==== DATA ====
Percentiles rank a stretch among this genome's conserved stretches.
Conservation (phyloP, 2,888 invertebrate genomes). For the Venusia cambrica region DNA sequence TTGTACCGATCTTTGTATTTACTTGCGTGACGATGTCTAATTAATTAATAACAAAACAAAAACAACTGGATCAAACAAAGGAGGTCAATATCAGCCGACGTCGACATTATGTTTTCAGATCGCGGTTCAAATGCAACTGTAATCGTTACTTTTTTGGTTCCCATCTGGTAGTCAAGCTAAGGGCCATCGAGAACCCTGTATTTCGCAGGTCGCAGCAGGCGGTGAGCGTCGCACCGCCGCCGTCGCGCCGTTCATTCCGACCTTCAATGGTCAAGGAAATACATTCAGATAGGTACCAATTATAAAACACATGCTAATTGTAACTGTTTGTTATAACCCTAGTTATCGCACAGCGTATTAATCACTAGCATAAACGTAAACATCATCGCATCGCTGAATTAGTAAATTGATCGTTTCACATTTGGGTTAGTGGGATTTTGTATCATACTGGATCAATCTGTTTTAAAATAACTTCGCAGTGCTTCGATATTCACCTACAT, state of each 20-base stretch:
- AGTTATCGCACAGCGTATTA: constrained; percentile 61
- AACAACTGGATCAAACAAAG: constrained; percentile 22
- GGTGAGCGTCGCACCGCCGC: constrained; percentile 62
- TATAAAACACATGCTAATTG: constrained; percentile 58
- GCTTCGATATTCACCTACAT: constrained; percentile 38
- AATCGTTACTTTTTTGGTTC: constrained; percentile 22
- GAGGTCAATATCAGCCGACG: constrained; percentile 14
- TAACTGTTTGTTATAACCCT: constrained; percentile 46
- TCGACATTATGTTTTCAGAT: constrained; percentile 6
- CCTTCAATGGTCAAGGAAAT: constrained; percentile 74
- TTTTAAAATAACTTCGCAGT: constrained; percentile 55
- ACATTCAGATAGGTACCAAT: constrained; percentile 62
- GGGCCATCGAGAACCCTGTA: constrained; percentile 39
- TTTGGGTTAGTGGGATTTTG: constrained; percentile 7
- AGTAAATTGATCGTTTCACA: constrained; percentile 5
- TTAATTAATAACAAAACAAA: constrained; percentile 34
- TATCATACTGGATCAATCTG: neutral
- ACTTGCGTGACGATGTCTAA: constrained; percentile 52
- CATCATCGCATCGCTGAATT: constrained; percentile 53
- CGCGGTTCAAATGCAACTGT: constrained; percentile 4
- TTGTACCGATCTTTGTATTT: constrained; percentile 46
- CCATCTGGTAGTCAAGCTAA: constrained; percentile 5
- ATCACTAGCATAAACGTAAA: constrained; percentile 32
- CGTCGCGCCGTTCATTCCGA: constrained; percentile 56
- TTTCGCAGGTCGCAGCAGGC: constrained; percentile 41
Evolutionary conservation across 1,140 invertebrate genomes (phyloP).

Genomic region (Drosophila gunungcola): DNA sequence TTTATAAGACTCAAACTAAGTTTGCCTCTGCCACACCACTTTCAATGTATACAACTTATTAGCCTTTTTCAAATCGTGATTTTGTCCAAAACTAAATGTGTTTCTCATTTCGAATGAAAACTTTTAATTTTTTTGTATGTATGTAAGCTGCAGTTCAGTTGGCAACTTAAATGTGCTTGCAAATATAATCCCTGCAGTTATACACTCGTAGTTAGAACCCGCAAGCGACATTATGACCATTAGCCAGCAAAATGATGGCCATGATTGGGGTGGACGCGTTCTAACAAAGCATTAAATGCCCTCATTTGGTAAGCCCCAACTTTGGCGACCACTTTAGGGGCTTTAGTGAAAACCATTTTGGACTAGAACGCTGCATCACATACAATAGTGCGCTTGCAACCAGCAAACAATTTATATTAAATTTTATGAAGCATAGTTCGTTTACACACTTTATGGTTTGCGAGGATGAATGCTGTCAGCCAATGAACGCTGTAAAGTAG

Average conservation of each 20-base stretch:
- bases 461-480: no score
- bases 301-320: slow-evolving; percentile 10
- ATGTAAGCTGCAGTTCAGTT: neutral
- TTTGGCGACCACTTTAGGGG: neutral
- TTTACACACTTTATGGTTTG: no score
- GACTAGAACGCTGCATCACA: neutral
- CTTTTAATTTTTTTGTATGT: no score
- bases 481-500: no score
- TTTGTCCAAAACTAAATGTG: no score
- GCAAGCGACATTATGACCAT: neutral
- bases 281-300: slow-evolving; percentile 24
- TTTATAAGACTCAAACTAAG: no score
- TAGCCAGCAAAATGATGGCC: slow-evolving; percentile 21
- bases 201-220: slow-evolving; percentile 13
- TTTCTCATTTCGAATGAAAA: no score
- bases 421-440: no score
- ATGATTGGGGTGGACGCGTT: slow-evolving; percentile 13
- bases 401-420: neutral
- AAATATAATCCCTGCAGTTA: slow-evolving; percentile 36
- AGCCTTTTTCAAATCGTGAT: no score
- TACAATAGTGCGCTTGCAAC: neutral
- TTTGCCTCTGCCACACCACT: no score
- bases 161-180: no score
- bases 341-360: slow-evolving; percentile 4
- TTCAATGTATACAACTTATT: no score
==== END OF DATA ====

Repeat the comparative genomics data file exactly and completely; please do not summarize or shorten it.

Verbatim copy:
Percentiles rank a stretch among this genome's conserved stretches.
Conservation (phyloP, 2,888 invertebrate genomes). For the Venusia cambrica region DNA sequence TTGTACCGATCTTTGTATTTACTTGCGTGACGATGTCTAATTAATTAATAACAAAACAAAAACAACTGGATCAAACAAAGGAGGTCAATATCAGCCGACGTCGACATTATGTTTTCAGATCGCGGTTCAAATGCAACTGTAATCGTTACTTTTTTGGTTCCCATCTGGTAGTCAAGCTAAGGGCCATCGAGAACCCTGTATTTCGCAGGTCGCAGCAGGCGGTGAGCGTCGCACCGCCGCCGTCGCGCCGTTCATTCCGACCTTCAATGGTCAAGGAAATACATTCAGATAGGTACCAATTATAAAACACATGCTAATTGTAACTGTTTGTTATAACCCTAGTTATCGCACAGCGTATTAATCACTAGCATAAACGTAAACATCATCGCATCGCTGAATTAGTAAATTGATCGTTTCACATTTGGGTTAGTGGGATTTTGTATCATACTGGATCAATCTGTTTTAAAATAACTTCGCAGTGCTTCGATATTCACCTACAT, state of each 20-base stretch:
- AGTTATCGCACAGCGTATTA: constrained; percentile 61
- AACAACTGGATCAAACAAAG: constrained; percentile 22
- GGTGAGCGTCGCACCGCCGC: constrained; percentile 62
- TATAAAACACATGCTAATTG: constrained; percentile 58
- GCTTCGATATTCACCTACAT: constrained; percentile 38
- AATCGTTACTTTTTTGGTTC: constrained; percentile 22
- GAGGTCAATATCAGCCGACG: constrained; percentile 14
- TAACTGTTTGTTATAACCCT: constrained; percentile 46
- TCGACATTATGTTTTCAGAT: constrained; percentile 6
- CCTTCAATGGTCAAGGAAAT: constrained; percentile 74
- TTTTAAAATAACTTCGCAGT: constrained; percentile 55
- ACATTCAGATAGGTACCAAT: constrained; percentile 62
- GGGCCATCGAGAACCCTGTA: constrained; percentile 39
- TTTGGGTTAGTGGGATTTTG: constrained; percentile 7
- AGTAAATTGATCGTTTCACA: constrained; percentile 5
- TTAATTAATAACAAAACAAA: constrained; percentile 34
- TATCATACTGGATCAATCTG: neutral
- ACTTGCGTGACGATGTCTAA: constrained; percentile 52
- CATCATCGCATCGCTGAATT: constrained; percentile 53
- CGCGGTTCAAATGCAACTGT: constrained; percentile 4
- TTGTACCGATCTTTGTATTT: constrained; percentile 46
- CCATCTGGTAGTCAAGCTAA: constrained; percentile 5
- ATCACTAGCATAAACGTAAA: constrained; percentile 32
- CGTCGCGCCGTTCATTCCGA: constrained; percentile 56
- TTTCGCAGGTCGCAGCAGGC: constrained; percentile 41
Evolutionary conservation across 1,140 invertebrate genomes (phyloP).

Genomic region (Drosophila gunungcola): DNA sequence TTTATAAGACTCAAACTAAGTTTGCCTCTGCCACACCACTTTCAATGTATACAACTTATTAGCCTTTTTCAAATCGTGATTTTGTCCAAAACTAAATGTGTTTCTCATTTCGAATGAAAACTTTTAATTTTTTTGTATGTATGTAAGCTGCAGTTCAGTTGGCAACTTAAATGTGCTTGCAAATATAATCCCTGCAGTTATACACTCGTAGTTAGAACCCGCAAGCGACATTATGACCATTAGCCAGCAAAATGATGGCCATGATTGGGGTGGACGCGTTCTAACAAAGCATTAAATGCCCTCATTTGGTAAGCCCCAACTTTGGCGACCACTTTAGGGGCTTTAGTGAAAACCATTTTGGACTAGAACGCTGCATCACATACAATAGTGCGCTTGCAACCAGCAAACAATTTATATTAAATTTTATGAAGCATAGTTCGTTTACACACTTTATGGTTTGCGAGGATGAATGCTGTCAGCCAATGAACGCTGTAAAGTAG

Average conservation of each 20-base stretch:
- bases 461-480: no score
- bases 301-320: slow-evolving; percentile 10
- ATGTAAGCTGCAGTTCAGTT: neutral
- TTTGGCGACCACTTTAGGGG: neutral
- TTTACACACTTTATGGTTTG: no score
- GACTAGAACGCTGCATCACA: neutral
- CTTTTAATTTTTTTGTATGT: no score
- bases 481-500: no score
- TTTGTCCAAAACTAAATGTG: no score
- GCAAGCGACATTATGACCAT: neutral
- bases 281-300: slow-evolving; percentile 24
- TTTATAAGACTCAAACTAAG: no score
- TAGCCAGCAAAATGATGGCC: slow-evolving; percentile 21
- bases 201-220: slow-evolving; percentile 13
- TTTCTCATTTCGAATGAAAA: no score
- bases 421-440: no score
- ATGATTGGGGTGGACGCGTT: slow-evolving; percentile 13
- bases 401-420: neutral
- AAATATAATCCCTGCAGTTA: slow-evolving; percentile 36
- AGCCTTTTTCAAATCGTGAT: no score
- TACAATAGTGCGCTTGCAAC: neutral
- TTTGCCTCTGCCACACCACT: no score
- bases 161-180: no score
- bases 341-360: slow-evolving; percentile 4
- TTCAATGTATACAACTTATT: no score